By John Shields, PhD, MSW | December 13, 2019
Senior Research Scientist, ETR
The US Department of Education’s proposed regulations on Title IX recently took an important step forward in the adoption process and the regulations may become official policy in the next few weeks. The regulations are currently under final review by the Office of Management & Budget.
Once released, the new regulations will have the force of law. While it’s very likely that there will be a “grace period” to allow K-12 Districts to make required modifications to policies and procedures, it’s not clear how much time will be provided (e.g., it could be as short as 90 days).
Now is the time for K-12 Districts and Schools to consider in depth how they will remain in compliance with the new regulations. While many experts and observers predict that litigation against the proposed regulations will be initiated as soon as the new regulations are officially released, and while the courts may issue injunctions against the implementation of certain provisions, it’s now time to plan for their release.
We encourage K-12 Districts to consult their legal counsel on the proposed regulations. The following does not represent legal advice. From our perspective as consultants and researchers in the K-12 space, our analysis of the regulations yields several significant implications on Title IX infrastructure, practices, and compliance, including: significant procedural changes; increased notification requirements; enhanced staffing implications; a need for additional training; and funding issues.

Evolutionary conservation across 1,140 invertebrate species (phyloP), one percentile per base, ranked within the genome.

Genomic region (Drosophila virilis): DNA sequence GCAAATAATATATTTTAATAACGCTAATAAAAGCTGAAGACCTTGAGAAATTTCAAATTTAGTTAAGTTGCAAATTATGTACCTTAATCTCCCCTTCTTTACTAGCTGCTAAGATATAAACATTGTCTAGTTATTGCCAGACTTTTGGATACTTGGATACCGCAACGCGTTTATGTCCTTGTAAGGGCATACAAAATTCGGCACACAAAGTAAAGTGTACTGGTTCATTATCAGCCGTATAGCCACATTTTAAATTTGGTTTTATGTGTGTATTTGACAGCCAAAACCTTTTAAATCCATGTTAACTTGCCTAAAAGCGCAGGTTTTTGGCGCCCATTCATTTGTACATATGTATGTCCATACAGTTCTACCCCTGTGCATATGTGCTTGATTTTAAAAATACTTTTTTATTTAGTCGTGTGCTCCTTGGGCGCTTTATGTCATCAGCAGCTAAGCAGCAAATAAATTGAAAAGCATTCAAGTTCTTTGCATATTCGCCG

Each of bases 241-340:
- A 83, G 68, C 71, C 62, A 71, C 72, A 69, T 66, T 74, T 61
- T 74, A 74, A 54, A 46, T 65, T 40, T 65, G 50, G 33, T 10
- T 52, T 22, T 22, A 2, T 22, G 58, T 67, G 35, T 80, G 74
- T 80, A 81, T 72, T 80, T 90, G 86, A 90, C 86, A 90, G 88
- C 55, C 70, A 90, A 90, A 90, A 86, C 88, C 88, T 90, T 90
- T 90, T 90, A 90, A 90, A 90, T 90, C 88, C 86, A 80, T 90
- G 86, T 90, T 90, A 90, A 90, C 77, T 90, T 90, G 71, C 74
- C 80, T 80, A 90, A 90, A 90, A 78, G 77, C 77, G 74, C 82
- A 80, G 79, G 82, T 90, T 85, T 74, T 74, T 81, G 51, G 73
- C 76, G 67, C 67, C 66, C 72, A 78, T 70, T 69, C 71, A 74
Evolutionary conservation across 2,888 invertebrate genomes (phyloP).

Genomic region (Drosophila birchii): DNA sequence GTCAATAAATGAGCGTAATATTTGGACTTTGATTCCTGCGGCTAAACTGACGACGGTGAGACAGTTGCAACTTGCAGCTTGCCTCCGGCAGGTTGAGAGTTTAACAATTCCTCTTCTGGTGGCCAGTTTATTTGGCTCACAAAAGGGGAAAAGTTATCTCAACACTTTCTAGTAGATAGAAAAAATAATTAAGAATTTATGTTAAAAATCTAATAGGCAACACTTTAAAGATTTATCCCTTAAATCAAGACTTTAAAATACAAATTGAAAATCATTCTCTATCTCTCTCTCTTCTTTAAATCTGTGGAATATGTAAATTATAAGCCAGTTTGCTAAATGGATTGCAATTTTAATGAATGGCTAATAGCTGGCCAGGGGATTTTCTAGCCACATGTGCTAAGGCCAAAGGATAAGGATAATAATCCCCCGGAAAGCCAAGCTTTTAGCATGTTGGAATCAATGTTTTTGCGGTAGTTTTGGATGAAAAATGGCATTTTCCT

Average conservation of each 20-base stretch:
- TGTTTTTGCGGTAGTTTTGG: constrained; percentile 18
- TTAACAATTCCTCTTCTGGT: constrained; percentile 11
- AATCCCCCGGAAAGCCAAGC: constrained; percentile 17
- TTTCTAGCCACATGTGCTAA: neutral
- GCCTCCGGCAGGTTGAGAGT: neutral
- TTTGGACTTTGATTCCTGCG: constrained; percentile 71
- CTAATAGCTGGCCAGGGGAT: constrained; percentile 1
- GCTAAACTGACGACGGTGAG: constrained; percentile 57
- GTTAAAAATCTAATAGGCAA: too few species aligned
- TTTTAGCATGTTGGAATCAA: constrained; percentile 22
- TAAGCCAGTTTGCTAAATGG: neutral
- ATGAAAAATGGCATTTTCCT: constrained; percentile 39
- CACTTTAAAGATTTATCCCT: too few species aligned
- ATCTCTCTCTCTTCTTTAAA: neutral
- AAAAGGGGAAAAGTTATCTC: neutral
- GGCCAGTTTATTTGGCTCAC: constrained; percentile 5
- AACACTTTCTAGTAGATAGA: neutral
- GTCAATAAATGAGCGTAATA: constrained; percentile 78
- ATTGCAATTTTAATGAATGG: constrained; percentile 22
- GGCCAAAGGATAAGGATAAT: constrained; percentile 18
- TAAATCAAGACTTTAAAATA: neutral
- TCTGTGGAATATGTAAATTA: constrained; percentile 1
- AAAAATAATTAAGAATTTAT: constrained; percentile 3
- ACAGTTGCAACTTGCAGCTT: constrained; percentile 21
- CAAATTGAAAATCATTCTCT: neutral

Please note that this document provides information on the proposed regulations. There may be changes in the final regulations. ETR’s K12T9 Initiative will conduct another review once the regulations become official and update this information accordingly.
While the future of the proposed regulations is uncertain, their release seems more imminent than ever. We at the K12T9 Initiative hope this primer is useful to you as you contemplate mandated changes to your Title IX infrastructure, practices, and compliance. Please feel free to reach out with your questions, and we look forward to the possibility of supporting your District/School through this changing regulatory landscape.
John Shields, PhD, MSW, is a Senior Research Scientist and Director of the K12T9 Initiative at ETR. He leads ETR’s School-Based Health & Wellness program, which includes a wide range of research, evaluation and information technology projects within K-12 school districts. He can be reached at firstname.lastname@example.org.